In an election seen by many as a referendum on Donald Trump’s presidency and agenda, the American electorate chose to put a damper on the legislative power of the President and the Republican Party. Since the presidential election in November 2016, the Republicans have had full control of the legislative levers of the Federal Government. They held a majority of 235 of the 435 seats in the House of Representatives, 51 of the 100 seats in the Senate, and the executive powers of the Presidency. Following Tuesday’s mid-term election, the Democrats have regained control of the House of Representatives, with at least 224 seats confirmed, while the Republicans slightly increased their majority in the Senate, with a net gain of two seats among the 35 up for re-election. 

For those focusing on the political significance of this election, the record turnout for a mid-term election of 113 million voters must carry some weight. From here on, the President will have to deal with a re-energized Democratic House hostile to many Republican priorities. We should not be surprised if the President uses executive orders as a preferred means to further his agenda, attempting to reach way beyond their normal purview. This could turn out into an entertaining reality show as Donald Trump attempts “the Art of the Deal” on Nancy Pelosi, likely the new Democrat Speaker of the House.


Economic Impacts and Market Implications

Financial markets let out a sigh of relief when the results of these mid-terms turned out broadly as predicted. The next day, equity markets rallied and bond prices held firm or increased slightly globally. Pollsters and pundits were also relieved to regain some of their lost credibility after the fiasco of their predictions in the last presidential election.

Markets typically react violently to negative surprises and fortunately this election did not have any. Moreover, investors understand that in the United States, by design of the Founding Fathers, the political structure favours the possibility of a divided power base. A divided outcome following a mid-term election should be viewed as a frequent occurrence rather than an exception in the second half of an initial Presidential term. It also preserves the current policy status quo. Investors are confident that the positive economic impact of U.S. corporate tax reform and deregulation will not be undone. However, this shift in political power means that, looking forward, hopes of additional fiscal stimulus from further tax reduction and additional defense and infrastructure spending, beyond what has already been appropriated, have been dashed. This might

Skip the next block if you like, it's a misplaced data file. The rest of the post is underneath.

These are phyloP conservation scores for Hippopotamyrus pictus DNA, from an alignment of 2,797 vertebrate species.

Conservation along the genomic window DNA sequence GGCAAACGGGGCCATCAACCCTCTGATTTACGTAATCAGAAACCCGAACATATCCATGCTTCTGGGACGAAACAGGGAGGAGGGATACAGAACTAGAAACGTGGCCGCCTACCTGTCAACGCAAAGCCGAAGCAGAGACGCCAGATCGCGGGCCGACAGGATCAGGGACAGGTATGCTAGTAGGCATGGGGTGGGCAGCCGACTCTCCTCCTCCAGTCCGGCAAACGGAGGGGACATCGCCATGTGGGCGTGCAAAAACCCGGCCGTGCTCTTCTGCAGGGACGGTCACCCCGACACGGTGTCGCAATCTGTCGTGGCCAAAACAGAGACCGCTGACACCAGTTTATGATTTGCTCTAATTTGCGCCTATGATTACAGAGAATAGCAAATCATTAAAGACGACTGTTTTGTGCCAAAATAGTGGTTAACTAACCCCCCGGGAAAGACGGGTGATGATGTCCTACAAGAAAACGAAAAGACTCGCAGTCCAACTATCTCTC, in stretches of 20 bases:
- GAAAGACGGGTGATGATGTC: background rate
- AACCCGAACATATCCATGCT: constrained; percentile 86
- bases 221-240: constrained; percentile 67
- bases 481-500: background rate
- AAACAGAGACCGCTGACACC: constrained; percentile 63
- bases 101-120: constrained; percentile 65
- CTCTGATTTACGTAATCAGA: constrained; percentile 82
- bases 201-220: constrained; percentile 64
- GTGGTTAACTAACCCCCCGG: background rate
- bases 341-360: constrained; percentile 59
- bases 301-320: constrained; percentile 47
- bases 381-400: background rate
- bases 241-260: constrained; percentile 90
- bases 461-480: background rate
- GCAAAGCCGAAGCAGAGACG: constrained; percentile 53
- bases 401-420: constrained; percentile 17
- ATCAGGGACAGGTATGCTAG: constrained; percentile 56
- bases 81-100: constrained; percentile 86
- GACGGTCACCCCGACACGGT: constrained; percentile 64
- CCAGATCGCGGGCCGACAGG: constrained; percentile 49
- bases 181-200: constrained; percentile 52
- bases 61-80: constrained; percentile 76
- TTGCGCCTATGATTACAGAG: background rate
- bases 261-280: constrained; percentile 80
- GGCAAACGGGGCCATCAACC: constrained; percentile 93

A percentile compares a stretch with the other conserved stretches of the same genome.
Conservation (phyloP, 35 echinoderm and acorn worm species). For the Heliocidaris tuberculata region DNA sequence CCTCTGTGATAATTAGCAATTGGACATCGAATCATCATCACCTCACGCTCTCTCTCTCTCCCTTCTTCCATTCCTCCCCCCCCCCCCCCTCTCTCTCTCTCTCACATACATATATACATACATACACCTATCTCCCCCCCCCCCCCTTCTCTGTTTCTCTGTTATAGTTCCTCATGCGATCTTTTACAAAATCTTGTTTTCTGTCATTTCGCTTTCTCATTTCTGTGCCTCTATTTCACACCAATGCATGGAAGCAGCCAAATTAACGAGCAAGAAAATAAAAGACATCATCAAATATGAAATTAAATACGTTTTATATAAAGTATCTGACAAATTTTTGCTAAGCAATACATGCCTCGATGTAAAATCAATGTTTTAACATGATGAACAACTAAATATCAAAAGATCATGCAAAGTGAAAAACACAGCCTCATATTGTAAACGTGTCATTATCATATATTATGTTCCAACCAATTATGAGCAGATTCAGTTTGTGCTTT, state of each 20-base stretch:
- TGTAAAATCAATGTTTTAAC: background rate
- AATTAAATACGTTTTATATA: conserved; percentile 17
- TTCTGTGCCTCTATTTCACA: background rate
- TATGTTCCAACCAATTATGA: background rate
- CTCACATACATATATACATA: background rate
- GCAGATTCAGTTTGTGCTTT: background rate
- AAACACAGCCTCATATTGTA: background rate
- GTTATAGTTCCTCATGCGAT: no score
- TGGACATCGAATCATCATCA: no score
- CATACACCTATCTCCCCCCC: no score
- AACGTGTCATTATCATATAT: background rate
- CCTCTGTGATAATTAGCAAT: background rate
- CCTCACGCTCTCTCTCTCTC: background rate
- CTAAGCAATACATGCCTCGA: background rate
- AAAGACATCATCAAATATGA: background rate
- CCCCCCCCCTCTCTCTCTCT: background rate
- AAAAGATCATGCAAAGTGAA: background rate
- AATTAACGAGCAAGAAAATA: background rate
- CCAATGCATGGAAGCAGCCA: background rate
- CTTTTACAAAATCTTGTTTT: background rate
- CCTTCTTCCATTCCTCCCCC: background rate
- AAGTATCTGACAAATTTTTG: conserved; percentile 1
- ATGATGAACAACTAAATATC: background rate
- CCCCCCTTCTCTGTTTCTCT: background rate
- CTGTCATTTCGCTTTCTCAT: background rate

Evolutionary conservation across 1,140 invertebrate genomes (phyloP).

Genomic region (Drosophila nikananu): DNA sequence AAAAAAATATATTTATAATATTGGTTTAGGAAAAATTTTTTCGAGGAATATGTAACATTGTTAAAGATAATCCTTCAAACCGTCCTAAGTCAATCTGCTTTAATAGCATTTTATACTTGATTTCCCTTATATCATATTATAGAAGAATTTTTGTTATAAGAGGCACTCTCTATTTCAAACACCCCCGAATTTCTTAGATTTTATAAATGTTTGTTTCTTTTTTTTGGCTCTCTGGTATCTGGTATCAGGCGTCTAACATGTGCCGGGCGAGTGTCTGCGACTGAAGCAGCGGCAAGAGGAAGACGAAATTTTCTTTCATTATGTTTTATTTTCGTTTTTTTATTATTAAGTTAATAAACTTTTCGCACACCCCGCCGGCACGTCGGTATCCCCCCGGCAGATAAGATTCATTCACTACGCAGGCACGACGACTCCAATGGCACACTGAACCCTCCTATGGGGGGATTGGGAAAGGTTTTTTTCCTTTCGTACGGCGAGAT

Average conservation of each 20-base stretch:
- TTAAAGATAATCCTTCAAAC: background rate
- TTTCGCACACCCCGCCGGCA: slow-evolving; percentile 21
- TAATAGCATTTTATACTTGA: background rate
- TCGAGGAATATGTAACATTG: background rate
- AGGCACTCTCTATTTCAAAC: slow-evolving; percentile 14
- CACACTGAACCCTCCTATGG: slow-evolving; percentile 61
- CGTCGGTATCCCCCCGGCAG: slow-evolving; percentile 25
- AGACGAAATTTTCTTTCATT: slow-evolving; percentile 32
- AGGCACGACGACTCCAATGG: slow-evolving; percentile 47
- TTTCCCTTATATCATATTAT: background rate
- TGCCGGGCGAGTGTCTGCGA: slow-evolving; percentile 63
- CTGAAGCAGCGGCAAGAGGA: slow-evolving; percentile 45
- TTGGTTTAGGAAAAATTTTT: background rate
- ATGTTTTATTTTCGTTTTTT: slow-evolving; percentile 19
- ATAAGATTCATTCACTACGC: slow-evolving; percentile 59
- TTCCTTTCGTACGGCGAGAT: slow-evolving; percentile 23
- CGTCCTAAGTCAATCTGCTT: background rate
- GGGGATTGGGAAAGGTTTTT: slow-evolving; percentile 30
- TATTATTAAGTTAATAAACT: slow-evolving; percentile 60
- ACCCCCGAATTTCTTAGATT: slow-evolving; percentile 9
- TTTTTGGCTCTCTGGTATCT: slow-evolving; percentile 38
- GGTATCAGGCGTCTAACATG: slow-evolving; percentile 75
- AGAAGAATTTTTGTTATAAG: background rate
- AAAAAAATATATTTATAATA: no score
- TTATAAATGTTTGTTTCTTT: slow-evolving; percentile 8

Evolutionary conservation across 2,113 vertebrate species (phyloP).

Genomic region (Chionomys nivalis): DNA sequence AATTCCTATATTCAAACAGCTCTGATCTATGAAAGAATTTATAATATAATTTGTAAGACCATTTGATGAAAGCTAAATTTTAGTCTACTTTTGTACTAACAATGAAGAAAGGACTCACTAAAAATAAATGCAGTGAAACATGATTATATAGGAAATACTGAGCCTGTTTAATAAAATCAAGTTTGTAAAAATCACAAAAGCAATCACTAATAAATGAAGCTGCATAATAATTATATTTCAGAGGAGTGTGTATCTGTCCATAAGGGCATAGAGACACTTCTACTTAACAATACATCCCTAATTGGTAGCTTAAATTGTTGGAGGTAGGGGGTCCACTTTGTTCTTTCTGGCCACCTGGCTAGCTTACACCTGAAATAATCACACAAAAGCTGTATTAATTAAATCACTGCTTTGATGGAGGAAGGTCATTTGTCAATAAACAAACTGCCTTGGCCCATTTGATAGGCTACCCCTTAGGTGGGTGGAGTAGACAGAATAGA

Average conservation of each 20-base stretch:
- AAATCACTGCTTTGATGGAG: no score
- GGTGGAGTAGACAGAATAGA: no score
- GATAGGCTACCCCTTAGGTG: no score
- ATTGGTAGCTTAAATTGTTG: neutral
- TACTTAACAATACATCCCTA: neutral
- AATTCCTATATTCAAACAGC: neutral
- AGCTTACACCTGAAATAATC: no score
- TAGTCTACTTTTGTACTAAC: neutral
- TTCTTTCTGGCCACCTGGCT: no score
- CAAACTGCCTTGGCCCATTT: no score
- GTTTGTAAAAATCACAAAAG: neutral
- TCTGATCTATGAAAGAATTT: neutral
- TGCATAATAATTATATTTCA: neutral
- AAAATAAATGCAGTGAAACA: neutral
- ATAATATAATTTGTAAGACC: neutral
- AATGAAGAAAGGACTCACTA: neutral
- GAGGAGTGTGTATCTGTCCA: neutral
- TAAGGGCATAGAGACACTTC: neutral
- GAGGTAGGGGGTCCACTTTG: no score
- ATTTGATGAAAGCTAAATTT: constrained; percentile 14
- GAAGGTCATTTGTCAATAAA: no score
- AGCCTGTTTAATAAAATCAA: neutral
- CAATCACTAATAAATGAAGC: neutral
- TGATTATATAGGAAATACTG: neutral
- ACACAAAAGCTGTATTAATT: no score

even be viewed as a desirable shift in fiscal priorities given the potential inflationary impact of still additional stimulus at this late stage of the economic cycle. 

The shift in political power might also bring the spotlight back on the ongoing large fiscal deficit and growing public debt. The Democrats will surely attempt to apply maximum political pressure when the new Congress debates increasing the debt ceiling (in March) or authorizing the appropriation of additional funds to lift some tough budget caps on defense and other domestic spending (in October). In addition
to the ongoing upward trend in the monetary policy rate, this renewed focus on the deficit and rising interest costs is likely to add fuel to bond yield variability.

Another impact from this political power shift might be on trade policy, an area of particular interest to financial markets. Of more immediate significance to Canada’s economic prospects is the adoption by the House of the new USMCA trade deal replacing NAFTA. Typically, the Democrats have not been the staunchest free-traders and are not likely to concede an easy victory to President Trump by rubberstamping the deal. This could lead to some attempts to modify certain elements and delay implementation. This could bring back some uncertainty to international trade prospects and trigger some market volatility, notably in exchange rates on the Canadian dollar and the Mexican peso.

Finally, this mid-term election is likely to prove at most a marginal influence on the durability of the current economic cycle. Recessions typically happen in response to strongly restrictive monetary policy when inflation becomes a serious threat or when financial excesses unravel in a liquidity crisis. So far in the current cycle, the forces of inflation remain contained and no financial excesses are deemed to have reached dangerous proportions. This is not to say that the current upward path of growth cannot experience some bumps as the expansion carries on. It can, but we assess the probability of an imminent recession as still low.

Author(s)
Richard Beaulieu
Vice-President & Senior Economist
Article written in collaboration:
Bill Onslow
Vice-President, US Equities
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